I would forthwith assert that a shift to federalism or amendments to our present Constitution to accomplish the goals and objectives of the proponents of Federalism is totally unnecessary. The reasons adduced to support it are deceptively misleading and unfounded. All such goals and objectives can adequately and sufficiently be accomplished, and the reasons disproven, by merely, but effectively and efficiently, implementing the relevant provisions of our present 1987 Constitution for strong local autonomy and decentralization. One whole Article of this Constitution – Article X – is devoted to Local Government. It provides for the infrastructure guaranteeing this local autonomy and decentralization. This Article orders Congress to enact a Local Government Code which shall, among other things, provide for more responsive and accountable local government structures instituted through a system of decentralization, allocate among the different local government units their power, responsibilities, and resources (Sec. 3). The first Congress convened under our present Constitution enacted in 1991 the Local Government Code.
This Article X likewise provides that local governments shall be entitled to an equitable share in the proceeds of the utilization and development of the natural wealth within their respective areas, in the manner provided by law, including the sharing in the same with the inhabitants therein (Sec. 7). It provides for the creation of metropolitan subdivisions (Sec. 11), and grants local government units power to group themselves, consolidate, or contribute their efforts, services, and resources for purposes commonly beneficial to them in accordance with law (Sec. 13).
The same Article X directs the President to provide for regional development councils for purposes of administrative decentralization to strengthen the autonomy of the units therein and to accelerate the economic and social growth and development of the units in the region (Sec. 14).
In brief, effective decentralization or power sharing between the central government and the political subdivisions are already assured and mandated – not denied or impeded – by the Constitution. On the contrary, they are hampered or impeded by the failure to implement the Constitution.
If more are still needed, Congress needs only to amend the 1991 Local Government Code.
Our 1987 Constitution of the Philippines, which was drafted by the 1986 Constitutional Commission is the best Constitution of the world. It is the only which is PRO-God, PRO-Filipino, PRO-people, as well as PRO (spelled P-R-O) in all of these: life, marriage, family, poor, social justice and human rights, women, youth, environment, among many others. It is the only Constitution that institutionalizes the doctrine that a public office is a public trust, meaning that all public officers and employees are servants of the people (Section 1, Article XI), thereby enshrining the “servant leadership” principle that Jesus Christ Himself proclaimed. It contains sufficient provisions against abuse of powers and guarantees people’s active participation in governance, including the use of people power. I know this Constitution very well because I was, together with our good friend, Ricardo Romulo, among the Commissioners of the 1986 Constitutional Commission who drafted it. When we voted on its final draft on 12 October 1986, I ended the explanation of my affirmative vote with these words: “This is the Constitution I am willing to die for.”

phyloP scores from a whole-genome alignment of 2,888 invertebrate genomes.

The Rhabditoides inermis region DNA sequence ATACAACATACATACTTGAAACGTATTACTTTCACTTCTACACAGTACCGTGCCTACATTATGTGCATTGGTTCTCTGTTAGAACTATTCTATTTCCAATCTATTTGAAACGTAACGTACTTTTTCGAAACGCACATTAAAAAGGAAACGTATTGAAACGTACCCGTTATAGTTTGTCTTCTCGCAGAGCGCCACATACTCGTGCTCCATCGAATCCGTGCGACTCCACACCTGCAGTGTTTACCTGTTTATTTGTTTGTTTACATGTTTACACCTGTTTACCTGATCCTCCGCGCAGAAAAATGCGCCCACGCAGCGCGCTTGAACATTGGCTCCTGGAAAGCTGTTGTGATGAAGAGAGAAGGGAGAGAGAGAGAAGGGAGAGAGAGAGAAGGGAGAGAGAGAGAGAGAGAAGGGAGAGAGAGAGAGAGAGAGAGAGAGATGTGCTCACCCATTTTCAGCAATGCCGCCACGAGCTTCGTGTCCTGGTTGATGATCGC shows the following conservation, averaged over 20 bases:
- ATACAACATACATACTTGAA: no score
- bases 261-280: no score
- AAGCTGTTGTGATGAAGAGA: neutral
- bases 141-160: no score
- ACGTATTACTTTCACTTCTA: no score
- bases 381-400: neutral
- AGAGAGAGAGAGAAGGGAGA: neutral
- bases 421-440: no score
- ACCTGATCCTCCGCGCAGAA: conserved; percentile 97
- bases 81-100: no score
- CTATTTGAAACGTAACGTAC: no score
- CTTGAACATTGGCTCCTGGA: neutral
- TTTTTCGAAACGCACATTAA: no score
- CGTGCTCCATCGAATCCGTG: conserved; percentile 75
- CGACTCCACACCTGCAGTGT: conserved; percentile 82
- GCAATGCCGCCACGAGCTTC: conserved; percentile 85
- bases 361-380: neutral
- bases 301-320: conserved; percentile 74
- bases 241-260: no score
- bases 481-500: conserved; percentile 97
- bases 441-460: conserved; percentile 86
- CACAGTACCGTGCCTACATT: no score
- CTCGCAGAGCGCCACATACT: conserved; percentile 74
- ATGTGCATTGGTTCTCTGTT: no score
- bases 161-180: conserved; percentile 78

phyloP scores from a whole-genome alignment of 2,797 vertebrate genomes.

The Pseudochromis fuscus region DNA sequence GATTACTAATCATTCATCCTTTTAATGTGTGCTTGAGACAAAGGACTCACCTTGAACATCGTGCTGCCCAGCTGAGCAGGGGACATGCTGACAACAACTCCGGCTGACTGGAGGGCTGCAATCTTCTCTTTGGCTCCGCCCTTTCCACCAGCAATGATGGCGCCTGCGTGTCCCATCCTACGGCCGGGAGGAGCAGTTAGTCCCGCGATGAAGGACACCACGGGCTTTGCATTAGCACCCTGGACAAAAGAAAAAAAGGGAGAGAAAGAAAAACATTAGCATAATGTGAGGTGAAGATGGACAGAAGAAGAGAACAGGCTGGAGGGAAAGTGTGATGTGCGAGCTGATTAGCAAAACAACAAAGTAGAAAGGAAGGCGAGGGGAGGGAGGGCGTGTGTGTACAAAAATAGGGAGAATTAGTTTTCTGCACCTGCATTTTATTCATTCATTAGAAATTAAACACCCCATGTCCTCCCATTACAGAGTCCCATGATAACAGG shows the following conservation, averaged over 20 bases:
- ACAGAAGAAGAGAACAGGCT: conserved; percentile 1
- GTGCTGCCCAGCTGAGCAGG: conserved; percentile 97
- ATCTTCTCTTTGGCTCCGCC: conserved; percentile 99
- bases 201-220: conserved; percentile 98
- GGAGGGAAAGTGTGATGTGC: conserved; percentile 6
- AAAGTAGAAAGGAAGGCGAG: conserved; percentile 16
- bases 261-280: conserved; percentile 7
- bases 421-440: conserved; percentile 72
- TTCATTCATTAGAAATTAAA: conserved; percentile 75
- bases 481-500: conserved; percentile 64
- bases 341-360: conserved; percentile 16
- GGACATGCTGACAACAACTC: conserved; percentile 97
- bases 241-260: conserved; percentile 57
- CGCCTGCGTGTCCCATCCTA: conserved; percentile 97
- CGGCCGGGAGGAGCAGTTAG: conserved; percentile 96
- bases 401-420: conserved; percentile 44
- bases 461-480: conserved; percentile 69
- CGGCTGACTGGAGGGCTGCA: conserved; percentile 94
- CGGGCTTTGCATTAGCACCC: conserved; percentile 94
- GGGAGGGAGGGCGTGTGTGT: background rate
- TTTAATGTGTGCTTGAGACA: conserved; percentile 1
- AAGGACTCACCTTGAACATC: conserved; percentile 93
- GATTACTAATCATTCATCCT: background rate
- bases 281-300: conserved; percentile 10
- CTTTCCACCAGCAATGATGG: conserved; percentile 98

Thanks to the Supreme Court, two previous attempts to amend this 30-year old Constitution failed. The first was to lift the term limits of elected officials especially that of the President to allow the then incumbent President to run for re-election; the second was to adapt the parliamentary system so that the then incumbent President who cannot run for re-election can run for Congress and be elected Prime Minister.
Sad to say, however, a recent survey disclosed that only about 27% of our people know about the Constitution. Upon the other hand, a great majority of its provisions, especially on social justice, have not been implemented. A number of provisions require enabling statutes or laws to give life to them. The commands for Congress or the Government to do so are prescribed about 150 times in the Constitution through such phrases as “The State shall”; “Congress shall”; or “as provided by law”. Similarly, the public trust character of public office remains wantonly disregarded by our public servants.
Shall we now entice or lure our people to amend or revise a Constitution which only 27% of them know? Or, worse yet, a Constitution that is not fully implemented and given life primarily because Congress has been sleeping on its solemn duty to pass laws to implement its mandates?